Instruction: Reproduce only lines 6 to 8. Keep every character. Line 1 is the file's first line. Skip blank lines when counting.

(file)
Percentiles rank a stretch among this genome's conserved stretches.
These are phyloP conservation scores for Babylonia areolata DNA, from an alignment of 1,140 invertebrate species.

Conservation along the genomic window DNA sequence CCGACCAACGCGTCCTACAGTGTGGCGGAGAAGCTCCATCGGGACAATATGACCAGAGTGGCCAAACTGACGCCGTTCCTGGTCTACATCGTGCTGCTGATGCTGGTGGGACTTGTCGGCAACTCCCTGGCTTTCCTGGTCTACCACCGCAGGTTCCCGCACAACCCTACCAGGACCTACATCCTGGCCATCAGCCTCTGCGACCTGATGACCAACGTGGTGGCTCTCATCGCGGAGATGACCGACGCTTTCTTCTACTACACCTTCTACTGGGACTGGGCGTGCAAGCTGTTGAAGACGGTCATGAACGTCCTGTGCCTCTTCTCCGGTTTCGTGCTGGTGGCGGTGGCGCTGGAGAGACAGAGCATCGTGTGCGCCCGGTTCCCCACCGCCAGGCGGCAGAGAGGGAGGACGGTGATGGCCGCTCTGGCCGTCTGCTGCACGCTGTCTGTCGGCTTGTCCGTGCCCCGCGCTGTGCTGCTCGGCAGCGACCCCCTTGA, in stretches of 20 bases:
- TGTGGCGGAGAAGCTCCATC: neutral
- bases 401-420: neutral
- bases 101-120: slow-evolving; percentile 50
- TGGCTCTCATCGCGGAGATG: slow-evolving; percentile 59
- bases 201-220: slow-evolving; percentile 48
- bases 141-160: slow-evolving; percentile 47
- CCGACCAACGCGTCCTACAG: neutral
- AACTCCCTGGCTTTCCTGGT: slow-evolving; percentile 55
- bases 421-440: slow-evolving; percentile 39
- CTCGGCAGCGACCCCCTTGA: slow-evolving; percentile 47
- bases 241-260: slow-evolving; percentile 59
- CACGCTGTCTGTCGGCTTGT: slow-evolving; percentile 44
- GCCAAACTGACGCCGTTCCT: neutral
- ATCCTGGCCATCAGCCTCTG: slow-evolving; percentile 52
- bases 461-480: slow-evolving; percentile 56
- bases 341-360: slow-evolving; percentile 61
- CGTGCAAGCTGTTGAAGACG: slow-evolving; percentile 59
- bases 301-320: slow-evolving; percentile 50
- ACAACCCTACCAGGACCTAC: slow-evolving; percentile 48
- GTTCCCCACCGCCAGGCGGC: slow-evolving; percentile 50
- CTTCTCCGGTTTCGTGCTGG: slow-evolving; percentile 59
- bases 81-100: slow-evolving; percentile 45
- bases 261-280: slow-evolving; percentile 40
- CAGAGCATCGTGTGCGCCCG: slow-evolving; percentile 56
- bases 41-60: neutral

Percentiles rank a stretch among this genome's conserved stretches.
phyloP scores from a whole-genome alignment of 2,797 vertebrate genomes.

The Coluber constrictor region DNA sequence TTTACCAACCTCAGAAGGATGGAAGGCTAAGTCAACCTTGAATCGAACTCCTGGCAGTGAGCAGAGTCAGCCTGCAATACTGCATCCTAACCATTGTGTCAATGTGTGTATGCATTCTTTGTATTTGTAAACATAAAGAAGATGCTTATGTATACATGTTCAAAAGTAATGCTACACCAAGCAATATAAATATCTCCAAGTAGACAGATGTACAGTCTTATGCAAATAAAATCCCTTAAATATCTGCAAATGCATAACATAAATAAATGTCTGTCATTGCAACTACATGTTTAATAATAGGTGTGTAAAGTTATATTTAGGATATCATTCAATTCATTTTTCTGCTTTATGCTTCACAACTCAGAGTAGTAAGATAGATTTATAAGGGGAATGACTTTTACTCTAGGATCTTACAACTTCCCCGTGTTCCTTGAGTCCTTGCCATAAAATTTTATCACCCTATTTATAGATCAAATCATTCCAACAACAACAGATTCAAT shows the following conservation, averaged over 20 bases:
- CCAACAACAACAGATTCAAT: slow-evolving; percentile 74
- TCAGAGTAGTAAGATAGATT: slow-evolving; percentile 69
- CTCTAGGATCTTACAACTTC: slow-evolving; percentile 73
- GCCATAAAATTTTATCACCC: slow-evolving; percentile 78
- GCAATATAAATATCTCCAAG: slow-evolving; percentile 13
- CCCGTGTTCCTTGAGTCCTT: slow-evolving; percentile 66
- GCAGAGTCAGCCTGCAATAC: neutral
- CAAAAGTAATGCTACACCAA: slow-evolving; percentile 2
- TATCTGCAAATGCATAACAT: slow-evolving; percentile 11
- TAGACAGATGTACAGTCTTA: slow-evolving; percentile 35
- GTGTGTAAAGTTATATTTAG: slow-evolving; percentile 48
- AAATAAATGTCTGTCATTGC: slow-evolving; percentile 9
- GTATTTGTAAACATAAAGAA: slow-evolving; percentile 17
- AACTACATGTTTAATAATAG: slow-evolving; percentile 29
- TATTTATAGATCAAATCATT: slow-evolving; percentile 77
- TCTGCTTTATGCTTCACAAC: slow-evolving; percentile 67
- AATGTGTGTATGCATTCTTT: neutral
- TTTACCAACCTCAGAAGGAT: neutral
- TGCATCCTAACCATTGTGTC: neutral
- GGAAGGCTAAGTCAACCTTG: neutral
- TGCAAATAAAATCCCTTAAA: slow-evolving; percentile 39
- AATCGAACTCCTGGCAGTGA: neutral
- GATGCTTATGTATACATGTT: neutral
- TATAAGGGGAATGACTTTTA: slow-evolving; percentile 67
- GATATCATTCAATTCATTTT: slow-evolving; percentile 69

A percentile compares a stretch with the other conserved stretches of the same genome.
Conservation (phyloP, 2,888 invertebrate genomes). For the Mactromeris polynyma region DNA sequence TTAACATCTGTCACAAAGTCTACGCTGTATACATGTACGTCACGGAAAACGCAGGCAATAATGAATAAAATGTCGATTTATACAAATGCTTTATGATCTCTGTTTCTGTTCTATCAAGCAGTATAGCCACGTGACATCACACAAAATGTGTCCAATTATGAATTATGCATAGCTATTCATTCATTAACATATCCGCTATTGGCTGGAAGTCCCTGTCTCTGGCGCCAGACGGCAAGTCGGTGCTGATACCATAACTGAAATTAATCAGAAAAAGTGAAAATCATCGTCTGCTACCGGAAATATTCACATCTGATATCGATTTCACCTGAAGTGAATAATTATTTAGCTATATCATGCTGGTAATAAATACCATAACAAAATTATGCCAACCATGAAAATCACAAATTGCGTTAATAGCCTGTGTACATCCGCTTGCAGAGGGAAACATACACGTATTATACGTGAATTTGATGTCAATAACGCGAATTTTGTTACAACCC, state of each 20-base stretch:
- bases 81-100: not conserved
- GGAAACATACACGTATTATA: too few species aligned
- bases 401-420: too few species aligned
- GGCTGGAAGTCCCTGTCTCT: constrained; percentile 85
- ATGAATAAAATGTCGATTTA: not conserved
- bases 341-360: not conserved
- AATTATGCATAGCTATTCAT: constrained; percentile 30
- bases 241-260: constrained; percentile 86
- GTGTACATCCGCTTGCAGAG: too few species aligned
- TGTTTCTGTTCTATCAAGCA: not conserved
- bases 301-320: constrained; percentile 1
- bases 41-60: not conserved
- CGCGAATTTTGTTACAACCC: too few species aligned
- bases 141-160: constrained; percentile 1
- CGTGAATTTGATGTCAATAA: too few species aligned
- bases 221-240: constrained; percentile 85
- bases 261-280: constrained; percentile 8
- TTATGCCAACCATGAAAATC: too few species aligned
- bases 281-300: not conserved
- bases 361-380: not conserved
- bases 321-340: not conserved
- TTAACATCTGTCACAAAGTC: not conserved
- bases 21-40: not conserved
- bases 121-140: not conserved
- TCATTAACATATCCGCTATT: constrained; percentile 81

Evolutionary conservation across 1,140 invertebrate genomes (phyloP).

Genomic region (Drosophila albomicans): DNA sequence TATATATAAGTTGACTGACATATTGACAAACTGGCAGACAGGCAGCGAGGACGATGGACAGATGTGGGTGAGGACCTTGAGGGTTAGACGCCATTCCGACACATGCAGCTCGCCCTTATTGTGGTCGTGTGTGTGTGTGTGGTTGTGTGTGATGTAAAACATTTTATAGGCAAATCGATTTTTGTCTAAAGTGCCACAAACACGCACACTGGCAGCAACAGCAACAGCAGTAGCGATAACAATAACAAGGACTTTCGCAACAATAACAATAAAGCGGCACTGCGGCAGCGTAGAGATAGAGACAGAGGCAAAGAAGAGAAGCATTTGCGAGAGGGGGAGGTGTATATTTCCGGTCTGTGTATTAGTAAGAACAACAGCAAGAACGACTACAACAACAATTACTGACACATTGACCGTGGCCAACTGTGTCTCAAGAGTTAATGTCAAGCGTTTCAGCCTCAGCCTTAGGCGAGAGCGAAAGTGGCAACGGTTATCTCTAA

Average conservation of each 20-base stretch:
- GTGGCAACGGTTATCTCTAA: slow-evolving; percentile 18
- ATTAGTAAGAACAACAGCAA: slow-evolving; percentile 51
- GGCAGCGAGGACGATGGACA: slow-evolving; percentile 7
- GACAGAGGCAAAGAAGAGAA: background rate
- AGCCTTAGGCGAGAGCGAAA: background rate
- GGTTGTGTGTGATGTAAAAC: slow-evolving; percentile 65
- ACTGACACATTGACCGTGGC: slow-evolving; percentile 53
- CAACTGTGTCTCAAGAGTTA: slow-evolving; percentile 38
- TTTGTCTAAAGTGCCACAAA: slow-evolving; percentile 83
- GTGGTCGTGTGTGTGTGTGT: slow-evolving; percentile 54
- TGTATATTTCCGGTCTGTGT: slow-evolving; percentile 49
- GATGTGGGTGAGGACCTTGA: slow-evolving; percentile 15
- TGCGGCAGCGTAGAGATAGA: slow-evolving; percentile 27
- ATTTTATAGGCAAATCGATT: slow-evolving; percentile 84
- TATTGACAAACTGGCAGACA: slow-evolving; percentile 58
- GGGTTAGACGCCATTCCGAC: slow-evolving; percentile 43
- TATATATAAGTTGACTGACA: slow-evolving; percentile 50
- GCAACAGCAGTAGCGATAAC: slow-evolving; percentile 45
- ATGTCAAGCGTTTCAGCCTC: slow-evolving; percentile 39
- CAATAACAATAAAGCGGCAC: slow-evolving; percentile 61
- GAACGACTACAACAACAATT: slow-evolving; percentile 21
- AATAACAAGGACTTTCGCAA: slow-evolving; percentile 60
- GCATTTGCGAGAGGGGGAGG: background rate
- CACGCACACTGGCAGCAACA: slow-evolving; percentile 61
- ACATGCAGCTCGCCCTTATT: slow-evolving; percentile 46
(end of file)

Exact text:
- bases 101-120: slow-evolving; percentile 50
- TGGCTCTCATCGCGGAGATG: slow-evolving; percentile 59
- bases 201-220: slow-evolving; percentile 48